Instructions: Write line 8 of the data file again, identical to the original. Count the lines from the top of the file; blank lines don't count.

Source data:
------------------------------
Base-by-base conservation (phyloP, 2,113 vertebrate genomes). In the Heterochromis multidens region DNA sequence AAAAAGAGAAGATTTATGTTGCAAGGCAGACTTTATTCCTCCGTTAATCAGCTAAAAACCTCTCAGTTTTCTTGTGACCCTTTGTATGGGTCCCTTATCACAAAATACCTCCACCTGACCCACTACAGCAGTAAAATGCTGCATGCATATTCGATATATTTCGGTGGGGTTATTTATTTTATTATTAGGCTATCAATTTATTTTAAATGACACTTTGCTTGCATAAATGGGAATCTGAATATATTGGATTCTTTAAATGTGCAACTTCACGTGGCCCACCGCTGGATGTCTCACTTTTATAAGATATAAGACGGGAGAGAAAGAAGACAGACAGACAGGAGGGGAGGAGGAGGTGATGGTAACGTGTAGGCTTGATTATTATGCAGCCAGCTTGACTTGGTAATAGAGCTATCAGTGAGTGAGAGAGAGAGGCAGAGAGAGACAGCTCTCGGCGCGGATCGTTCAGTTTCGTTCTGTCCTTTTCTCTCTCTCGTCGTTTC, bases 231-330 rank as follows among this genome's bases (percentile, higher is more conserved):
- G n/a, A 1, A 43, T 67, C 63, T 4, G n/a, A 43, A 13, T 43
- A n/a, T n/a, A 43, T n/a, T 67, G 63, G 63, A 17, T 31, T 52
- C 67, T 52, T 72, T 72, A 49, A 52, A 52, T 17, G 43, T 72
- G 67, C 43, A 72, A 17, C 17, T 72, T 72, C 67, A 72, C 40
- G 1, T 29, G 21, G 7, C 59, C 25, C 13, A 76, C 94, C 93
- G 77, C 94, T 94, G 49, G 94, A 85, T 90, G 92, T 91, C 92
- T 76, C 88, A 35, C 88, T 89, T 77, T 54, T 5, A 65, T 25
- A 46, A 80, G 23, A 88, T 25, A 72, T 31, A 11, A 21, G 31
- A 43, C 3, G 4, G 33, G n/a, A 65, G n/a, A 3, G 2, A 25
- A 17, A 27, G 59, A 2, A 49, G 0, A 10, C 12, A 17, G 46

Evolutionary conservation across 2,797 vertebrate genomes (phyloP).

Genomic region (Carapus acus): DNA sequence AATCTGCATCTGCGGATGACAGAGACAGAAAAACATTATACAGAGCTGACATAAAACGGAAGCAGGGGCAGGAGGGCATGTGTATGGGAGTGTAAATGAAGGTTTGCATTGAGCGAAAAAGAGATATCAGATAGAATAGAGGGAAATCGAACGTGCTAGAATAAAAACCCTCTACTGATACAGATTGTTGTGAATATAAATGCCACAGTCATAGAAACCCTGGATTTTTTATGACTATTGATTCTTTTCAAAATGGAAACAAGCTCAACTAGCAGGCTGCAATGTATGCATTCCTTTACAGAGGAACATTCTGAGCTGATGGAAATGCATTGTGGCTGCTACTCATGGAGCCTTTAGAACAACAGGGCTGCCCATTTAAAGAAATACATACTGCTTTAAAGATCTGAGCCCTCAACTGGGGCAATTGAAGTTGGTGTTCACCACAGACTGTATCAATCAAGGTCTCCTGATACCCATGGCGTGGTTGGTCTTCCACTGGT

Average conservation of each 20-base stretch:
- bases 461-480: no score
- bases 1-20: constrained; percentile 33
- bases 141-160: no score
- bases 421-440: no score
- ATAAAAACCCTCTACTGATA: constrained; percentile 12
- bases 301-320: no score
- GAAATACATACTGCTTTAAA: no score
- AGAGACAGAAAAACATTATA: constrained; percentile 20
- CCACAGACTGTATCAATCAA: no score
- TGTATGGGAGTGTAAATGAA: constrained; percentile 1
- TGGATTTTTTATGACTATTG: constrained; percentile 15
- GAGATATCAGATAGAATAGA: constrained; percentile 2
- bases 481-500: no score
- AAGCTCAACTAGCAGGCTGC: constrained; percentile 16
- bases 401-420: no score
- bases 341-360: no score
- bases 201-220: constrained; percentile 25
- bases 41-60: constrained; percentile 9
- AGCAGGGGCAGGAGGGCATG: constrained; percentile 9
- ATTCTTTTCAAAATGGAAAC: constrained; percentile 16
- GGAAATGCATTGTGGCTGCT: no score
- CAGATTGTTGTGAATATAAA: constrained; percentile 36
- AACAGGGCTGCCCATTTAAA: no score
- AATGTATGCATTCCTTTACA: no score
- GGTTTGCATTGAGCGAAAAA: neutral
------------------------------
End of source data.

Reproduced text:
- T 76, C 88, A 35, C 88, T 89, T 77, T 54, T 5, A 65, T 25